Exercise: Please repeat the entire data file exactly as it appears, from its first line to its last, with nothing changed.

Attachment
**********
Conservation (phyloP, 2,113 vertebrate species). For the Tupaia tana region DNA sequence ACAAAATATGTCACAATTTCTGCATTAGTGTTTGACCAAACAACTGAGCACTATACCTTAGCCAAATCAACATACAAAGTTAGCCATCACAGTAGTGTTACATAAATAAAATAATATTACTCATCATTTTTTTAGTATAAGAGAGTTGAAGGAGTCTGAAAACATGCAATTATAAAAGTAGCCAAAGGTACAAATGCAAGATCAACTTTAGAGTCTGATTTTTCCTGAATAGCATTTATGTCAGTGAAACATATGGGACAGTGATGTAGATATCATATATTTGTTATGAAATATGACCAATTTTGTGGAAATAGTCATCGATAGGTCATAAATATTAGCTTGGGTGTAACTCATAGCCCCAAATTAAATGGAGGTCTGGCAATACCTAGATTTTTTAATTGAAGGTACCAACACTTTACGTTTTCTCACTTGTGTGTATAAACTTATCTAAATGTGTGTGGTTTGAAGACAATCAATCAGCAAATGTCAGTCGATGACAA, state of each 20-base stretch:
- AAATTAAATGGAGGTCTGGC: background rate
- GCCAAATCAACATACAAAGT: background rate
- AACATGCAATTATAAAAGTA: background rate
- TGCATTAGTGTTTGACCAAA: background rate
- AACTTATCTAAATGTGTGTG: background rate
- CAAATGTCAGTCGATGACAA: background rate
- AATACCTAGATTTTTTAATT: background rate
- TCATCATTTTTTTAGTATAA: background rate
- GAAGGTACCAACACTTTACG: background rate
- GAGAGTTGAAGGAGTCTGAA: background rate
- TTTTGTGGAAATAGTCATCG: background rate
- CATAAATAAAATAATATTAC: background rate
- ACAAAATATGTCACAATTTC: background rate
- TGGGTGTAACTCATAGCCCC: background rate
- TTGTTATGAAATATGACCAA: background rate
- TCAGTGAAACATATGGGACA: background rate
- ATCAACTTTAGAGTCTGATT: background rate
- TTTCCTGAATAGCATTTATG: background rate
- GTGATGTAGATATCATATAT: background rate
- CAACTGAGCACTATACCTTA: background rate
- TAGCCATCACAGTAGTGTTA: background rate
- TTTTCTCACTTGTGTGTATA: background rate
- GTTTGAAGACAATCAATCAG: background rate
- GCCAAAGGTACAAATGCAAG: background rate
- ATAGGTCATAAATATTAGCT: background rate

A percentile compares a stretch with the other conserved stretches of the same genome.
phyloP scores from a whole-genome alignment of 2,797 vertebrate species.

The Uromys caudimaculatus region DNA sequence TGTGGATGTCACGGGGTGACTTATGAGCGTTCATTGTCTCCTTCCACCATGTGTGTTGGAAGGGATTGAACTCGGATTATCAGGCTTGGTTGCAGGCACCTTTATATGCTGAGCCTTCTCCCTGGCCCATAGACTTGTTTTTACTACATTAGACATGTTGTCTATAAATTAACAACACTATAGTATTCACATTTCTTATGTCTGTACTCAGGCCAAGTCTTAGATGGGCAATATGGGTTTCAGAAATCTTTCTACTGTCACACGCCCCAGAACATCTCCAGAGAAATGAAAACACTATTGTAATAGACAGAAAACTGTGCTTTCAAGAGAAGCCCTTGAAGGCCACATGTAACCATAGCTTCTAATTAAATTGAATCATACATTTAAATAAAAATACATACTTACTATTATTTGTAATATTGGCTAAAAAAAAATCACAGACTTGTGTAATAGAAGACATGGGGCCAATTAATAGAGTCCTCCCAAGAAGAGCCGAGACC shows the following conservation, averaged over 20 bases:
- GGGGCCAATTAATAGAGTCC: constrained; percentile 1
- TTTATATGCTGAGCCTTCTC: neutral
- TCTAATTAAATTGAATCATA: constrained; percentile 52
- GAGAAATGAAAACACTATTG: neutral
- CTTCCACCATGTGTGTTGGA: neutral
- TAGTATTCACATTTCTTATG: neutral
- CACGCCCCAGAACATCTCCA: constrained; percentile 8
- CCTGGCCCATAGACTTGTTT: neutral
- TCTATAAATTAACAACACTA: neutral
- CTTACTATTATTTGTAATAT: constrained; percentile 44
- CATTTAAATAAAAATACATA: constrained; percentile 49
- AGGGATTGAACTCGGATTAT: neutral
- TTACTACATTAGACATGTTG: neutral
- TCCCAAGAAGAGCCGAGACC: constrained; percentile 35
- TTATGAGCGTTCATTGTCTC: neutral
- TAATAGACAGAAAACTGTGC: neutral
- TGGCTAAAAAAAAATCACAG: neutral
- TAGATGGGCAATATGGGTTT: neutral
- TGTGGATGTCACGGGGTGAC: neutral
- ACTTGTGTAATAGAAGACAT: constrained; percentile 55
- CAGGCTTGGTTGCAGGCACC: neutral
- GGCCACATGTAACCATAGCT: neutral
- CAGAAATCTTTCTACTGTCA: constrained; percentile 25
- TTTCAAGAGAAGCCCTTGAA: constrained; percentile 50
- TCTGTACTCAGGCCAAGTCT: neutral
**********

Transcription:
Conservation (phyloP, 2,113 vertebrate species). For the Tupaia tana region DNA sequence ACAAAATATGTCACAATTTCTGCATTAGTGTTTGACCAAACAACTGAGCACTATACCTTAGCCAAATCAACATACAAAGTTAGCCATCACAGTAGTGTTACATAAATAAAATAATATTACTCATCATTTTTTTAGTATAAGAGAGTTGAAGGAGTCTGAAAACATGCAATTATAAAAGTAGCCAAAGGTACAAATGCAAGATCAACTTTAGAGTCTGATTTTTCCTGAATAGCATTTATGTCAGTGAAACATATGGGACAGTGATGTAGATATCATATATTTGTTATGAAATATGACCAATTTTGTGGAAATAGTCATCGATAGGTCATAAATATTAGCTTGGGTGTAACTCATAGCCCCAAATTAAATGGAGGTCTGGCAATACCTAGATTTTTTAATTGAAGGTACCAACACTTTACGTTTTCTCACTTGTGTGTATAAACTTATCTAAATGTGTGTGGTTTGAAGACAATCAATCAGCAAATGTCAGTCGATGACAA, state of each 20-base stretch:
- AAATTAAATGGAGGTCTGGC: background rate
- GCCAAATCAACATACAAAGT: background rate
- AACATGCAATTATAAAAGTA: background rate
- TGCATTAGTGTTTGACCAAA: background rate
- AACTTATCTAAATGTGTGTG: background rate
- CAAATGTCAGTCGATGACAA: background rate
- AATACCTAGATTTTTTAATT: background rate
- TCATCATTTTTTTAGTATAA: background rate
- GAAGGTACCAACACTTTACG: background rate
- GAGAGTTGAAGGAGTCTGAA: background rate
- TTTTGTGGAAATAGTCATCG: background rate
- CATAAATAAAATAATATTAC: background rate
- ACAAAATATGTCACAATTTC: background rate
- TGGGTGTAACTCATAGCCCC: background rate
- TTGTTATGAAATATGACCAA: background rate
- TCAGTGAAACATATGGGACA: background rate
- ATCAACTTTAGAGTCTGATT: background rate
- TTTCCTGAATAGCATTTATG: background rate
- GTGATGTAGATATCATATAT: background rate
- CAACTGAGCACTATACCTTA: background rate
- TAGCCATCACAGTAGTGTTA: background rate
- TTTTCTCACTTGTGTGTATA: background rate
- GTTTGAAGACAATCAATCAG: background rate
- GCCAAAGGTACAAATGCAAG: background rate
- ATAGGTCATAAATATTAGCT: background rate

A percentile compares a stretch with the other conserved stretches of the same genome.
phyloP scores from a whole-genome alignment of 2,797 vertebrate species.

The Uromys caudimaculatus region DNA sequence TGTGGATGTCACGGGGTGACTTATGAGCGTTCATTGTCTCCTTCCACCATGTGTGTTGGAAGGGATTGAACTCGGATTATCAGGCTTGGTTGCAGGCACCTTTATATGCTGAGCCTTCTCCCTGGCCCATAGACTTGTTTTTACTACATTAGACATGTTGTCTATAAATTAACAACACTATAGTATTCACATTTCTTATGTCTGTACTCAGGCCAAGTCTTAGATGGGCAATATGGGTTTCAGAAATCTTTCTACTGTCACACGCCCCAGAACATCTCCAGAGAAATGAAAACACTATTGTAATAGACAGAAAACTGTGCTTTCAAGAGAAGCCCTTGAAGGCCACATGTAACCATAGCTTCTAATTAAATTGAATCATACATTTAAATAAAAATACATACTTACTATTATTTGTAATATTGGCTAAAAAAAAATCACAGACTTGTGTAATAGAAGACATGGGGCCAATTAATAGAGTCCTCCCAAGAAGAGCCGAGACC shows the following conservation, averaged over 20 bases:
- GGGGCCAATTAATAGAGTCC: constrained; percentile 1
- TTTATATGCTGAGCCTTCTC: neutral
- TCTAATTAAATTGAATCATA: constrained; percentile 52
- GAGAAATGAAAACACTATTG: neutral
- CTTCCACCATGTGTGTTGGA: neutral
- TAGTATTCACATTTCTTATG: neutral
- CACGCCCCAGAACATCTCCA: constrained; percentile 8
- CCTGGCCCATAGACTTGTTT: neutral
- TCTATAAATTAACAACACTA: neutral
- CTTACTATTATTTGTAATAT: constrained; percentile 44
- CATTTAAATAAAAATACATA: constrained; percentile 49
- AGGGATTGAACTCGGATTAT: neutral
- TTACTACATTAGACATGTTG: neutral
- TCCCAAGAAGAGCCGAGACC: constrained; percentile 35
- TTATGAGCGTTCATTGTCTC: neutral
- TAATAGACAGAAAACTGTGC: neutral
- TGGCTAAAAAAAAATCACAG: neutral
- TAGATGGGCAATATGGGTTT: neutral
- TGTGGATGTCACGGGGTGAC: neutral
- ACTTGTGTAATAGAAGACAT: constrained; percentile 55
- CAGGCTTGGTTGCAGGCACC: neutral
- GGCCACATGTAACCATAGCT: neutral
- CAGAAATCTTTCTACTGTCA: constrained; percentile 25
- TTTCAAGAGAAGCCCTTGAA: constrained; percentile 50
- TCTGTACTCAGGCCAAGTCT: neutral